Artifact of the Month - Hewing Broadaxe


 
 

Contributed by Richard Estelle

If your visions of a broadaxe come associated with a hooded executioner of the middle ages, then you might think it appropriate that the one in our collection is stamped “I. Blood” on the head. However, it’s safe to say that our axe was never put to such gruesome use.

Prior to common availability of sawmills for forming flattened sides on round logs, a broadaxe was the primary tool used for “hewing”, or squaring timbers, making flat surfaces on house logs or beams, and forming railroad ties.

This variety of broadaxe differs from a common woodsman’s axe in that the head is asymmetrical, formed flat on one side from the smaller “butt”, or head, to the wide blade edge, while on the other side, the head is flared to receive the handle and the blade is thickened in the middle. Only the thickened side of the blade is ground to a “basilled” or chiseled edge to sharpen it, leaving the other side flat. Typically, the steel boadaxe head is much heavier and wider than the woodsman’s axe. Ours weighs in at 10 pounds and measures 13-1/2” along the cutting blade and 9-1/2” from blade edge to butt. The head could be hafted with the handle extending in either direction for right or left-handed use.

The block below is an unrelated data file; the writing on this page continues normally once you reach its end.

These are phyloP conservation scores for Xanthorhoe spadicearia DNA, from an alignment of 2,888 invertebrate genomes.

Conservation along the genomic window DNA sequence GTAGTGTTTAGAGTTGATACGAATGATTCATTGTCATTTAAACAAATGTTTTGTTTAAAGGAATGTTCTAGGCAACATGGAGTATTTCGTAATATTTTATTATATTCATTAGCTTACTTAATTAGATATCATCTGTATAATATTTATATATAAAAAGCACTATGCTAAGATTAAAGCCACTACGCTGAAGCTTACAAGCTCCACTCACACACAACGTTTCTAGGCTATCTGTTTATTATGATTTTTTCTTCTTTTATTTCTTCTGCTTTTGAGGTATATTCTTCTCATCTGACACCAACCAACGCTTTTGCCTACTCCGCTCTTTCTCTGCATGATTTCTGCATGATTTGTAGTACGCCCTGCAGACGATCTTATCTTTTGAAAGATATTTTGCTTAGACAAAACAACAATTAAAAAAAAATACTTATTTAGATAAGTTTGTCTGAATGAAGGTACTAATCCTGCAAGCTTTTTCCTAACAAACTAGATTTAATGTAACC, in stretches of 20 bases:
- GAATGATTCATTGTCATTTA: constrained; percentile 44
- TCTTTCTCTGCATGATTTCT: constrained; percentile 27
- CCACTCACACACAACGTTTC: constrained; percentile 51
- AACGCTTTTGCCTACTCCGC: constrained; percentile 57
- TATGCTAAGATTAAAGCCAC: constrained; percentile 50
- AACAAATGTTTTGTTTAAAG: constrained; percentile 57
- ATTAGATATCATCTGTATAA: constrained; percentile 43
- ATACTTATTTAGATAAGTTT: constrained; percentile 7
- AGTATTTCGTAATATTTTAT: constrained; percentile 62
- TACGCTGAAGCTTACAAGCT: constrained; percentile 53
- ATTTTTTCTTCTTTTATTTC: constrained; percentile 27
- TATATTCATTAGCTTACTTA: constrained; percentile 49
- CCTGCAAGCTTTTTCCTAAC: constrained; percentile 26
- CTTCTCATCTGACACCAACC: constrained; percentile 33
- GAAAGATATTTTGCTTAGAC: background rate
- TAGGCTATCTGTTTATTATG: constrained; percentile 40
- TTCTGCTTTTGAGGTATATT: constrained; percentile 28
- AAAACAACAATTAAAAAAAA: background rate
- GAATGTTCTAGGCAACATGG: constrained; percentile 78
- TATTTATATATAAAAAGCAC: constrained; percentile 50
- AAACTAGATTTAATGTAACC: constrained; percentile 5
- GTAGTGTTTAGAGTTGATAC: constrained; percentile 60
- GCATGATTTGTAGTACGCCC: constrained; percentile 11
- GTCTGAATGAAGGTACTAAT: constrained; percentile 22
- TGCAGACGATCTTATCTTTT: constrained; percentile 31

“Hewing” involves cutting large chips from the rounded side of a log to remove wood down to a marked line where the flat surface is intended. Then, using the flat side of the axe, the flattened log surface is finished smooth. Often when logs were to be faced on only two sides, such as for railroad ties, the cutter would stand atop the log with a right-handed axe, (the sharpened side against the log) chopping in heavy scoring cuts on the right side as he walked its length, turning to return doing the same on the other side. Then, he’d switch to a left-handed axe (with the flat side against the log) and retrace his steps, removing the large chips and leaving a flattened surface.

Our axe, with its heavy head and straight handle, was likely used for rougher work as described above. For more finished timbers, a similar ax, but with a somewhat smaller head and with a bent handle allowing closer work and better cross grain cutting, would normally be used.

As hinted above, our axe was manufactured by Isaiah Blood of Ballston, Saratoga Co. N.Y., sometime between 1851 and 1892. Blood’s axes were famous for their quality and highly prized throughout the country.